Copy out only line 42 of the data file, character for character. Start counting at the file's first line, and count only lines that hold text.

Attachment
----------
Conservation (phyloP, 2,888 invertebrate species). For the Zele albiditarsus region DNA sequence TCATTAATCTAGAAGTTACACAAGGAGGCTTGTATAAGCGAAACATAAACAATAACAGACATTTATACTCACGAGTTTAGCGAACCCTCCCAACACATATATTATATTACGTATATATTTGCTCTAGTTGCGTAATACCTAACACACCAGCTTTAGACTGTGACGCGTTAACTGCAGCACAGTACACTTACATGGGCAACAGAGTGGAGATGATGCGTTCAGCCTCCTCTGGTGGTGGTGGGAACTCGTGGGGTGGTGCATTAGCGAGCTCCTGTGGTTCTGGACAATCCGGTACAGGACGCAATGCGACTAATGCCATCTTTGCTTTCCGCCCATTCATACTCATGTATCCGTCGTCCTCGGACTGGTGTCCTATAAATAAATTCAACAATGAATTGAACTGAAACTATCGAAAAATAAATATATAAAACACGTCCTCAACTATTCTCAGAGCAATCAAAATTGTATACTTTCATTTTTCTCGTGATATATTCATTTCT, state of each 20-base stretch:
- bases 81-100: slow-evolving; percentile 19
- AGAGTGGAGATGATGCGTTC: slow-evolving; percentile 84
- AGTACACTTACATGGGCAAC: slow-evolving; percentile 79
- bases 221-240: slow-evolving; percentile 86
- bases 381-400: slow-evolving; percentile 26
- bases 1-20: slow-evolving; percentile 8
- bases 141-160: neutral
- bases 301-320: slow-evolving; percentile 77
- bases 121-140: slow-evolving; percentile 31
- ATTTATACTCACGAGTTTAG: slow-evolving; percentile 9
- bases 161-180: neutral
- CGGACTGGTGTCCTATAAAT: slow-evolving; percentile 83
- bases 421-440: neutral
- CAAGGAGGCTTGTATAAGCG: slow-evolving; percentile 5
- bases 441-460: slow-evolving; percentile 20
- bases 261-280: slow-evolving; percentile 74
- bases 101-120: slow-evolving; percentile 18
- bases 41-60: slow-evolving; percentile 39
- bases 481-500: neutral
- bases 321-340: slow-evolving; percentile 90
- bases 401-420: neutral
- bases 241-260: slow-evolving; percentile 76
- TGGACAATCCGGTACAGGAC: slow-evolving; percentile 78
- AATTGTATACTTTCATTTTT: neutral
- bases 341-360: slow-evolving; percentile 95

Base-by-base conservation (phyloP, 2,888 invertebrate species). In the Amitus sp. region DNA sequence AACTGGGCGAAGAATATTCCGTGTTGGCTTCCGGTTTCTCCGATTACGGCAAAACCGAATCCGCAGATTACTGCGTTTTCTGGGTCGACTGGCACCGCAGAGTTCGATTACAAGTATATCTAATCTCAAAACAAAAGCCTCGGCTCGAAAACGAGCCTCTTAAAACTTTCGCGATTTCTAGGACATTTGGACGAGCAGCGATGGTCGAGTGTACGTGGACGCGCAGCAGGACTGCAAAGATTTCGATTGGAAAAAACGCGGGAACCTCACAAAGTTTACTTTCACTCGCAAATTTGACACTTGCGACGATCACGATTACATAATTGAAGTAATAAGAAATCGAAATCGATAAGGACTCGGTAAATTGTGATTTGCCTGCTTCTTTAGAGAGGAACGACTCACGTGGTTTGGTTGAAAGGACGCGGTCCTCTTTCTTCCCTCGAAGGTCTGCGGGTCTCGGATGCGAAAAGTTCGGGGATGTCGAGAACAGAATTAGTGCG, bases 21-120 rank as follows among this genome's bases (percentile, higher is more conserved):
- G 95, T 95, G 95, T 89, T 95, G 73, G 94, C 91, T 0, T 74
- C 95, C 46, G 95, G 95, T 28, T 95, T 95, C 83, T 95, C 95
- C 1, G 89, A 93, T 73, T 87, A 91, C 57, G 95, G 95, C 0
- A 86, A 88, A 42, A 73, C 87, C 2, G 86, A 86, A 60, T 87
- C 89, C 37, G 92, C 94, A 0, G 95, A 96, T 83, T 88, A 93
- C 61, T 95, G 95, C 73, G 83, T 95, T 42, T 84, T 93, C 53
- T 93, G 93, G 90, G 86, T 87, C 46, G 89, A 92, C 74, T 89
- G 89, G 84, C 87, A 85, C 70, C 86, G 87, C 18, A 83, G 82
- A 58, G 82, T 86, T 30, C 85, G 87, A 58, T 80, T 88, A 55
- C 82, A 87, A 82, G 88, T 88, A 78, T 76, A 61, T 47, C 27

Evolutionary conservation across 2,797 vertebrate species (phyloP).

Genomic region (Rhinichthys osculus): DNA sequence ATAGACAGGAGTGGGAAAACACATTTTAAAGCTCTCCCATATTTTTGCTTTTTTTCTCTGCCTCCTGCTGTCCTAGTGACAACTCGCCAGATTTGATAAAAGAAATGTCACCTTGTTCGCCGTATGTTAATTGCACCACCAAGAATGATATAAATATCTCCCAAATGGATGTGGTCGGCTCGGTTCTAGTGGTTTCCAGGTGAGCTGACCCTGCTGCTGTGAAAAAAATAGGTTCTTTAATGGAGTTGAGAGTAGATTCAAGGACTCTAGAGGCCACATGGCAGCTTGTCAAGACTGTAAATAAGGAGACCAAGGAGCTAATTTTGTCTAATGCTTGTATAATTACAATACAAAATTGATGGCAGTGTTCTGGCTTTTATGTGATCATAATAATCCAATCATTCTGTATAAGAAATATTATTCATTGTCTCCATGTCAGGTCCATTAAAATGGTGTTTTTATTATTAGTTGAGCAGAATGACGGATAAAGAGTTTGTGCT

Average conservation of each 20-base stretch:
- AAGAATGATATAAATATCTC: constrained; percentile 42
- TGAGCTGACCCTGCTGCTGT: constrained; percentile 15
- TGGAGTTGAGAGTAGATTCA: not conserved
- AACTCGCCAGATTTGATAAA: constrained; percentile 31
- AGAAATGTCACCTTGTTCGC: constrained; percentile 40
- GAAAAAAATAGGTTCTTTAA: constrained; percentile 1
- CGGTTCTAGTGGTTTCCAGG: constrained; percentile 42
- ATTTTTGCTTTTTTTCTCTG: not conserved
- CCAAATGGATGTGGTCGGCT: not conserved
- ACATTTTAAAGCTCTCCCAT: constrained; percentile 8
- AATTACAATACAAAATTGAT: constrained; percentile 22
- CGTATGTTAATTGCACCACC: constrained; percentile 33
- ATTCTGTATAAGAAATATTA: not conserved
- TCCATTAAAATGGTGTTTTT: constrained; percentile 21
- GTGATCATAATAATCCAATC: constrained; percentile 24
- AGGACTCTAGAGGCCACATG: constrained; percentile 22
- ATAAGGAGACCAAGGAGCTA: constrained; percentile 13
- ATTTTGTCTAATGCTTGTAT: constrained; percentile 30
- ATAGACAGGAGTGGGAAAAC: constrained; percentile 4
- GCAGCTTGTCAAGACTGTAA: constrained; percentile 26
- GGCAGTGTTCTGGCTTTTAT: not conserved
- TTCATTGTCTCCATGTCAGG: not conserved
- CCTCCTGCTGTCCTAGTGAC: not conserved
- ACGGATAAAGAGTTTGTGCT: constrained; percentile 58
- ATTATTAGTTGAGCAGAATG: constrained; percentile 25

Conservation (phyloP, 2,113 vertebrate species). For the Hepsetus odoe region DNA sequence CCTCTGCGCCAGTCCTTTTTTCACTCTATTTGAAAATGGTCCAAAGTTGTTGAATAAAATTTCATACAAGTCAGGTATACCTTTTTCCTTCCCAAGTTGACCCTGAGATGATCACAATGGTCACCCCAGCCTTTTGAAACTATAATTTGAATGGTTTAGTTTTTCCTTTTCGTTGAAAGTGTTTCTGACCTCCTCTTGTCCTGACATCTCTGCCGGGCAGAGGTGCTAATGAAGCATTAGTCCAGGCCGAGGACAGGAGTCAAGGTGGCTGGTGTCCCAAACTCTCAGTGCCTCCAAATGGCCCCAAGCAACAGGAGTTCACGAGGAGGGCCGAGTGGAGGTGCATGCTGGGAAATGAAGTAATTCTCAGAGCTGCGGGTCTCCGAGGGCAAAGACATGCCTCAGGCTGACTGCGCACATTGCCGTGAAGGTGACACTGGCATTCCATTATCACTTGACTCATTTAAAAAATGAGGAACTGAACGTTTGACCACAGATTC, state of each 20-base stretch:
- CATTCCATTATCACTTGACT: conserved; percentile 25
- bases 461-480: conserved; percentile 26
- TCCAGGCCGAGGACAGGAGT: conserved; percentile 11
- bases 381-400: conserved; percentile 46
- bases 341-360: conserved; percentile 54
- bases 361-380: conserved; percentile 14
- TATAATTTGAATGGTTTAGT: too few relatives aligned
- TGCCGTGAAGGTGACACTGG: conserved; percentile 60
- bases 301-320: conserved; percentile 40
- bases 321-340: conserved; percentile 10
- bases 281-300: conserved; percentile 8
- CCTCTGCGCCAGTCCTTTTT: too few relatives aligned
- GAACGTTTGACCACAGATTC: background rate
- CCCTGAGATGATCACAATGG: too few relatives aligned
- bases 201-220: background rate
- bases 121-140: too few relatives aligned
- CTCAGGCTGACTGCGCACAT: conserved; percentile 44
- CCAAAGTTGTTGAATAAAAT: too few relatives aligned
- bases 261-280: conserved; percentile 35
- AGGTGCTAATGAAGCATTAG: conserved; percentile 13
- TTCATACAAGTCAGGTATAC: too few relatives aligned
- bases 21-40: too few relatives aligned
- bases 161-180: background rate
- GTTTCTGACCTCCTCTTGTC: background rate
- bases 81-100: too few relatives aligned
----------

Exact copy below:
- TGAGCTGACCCTGCTGCTGT: constrained; percentile 15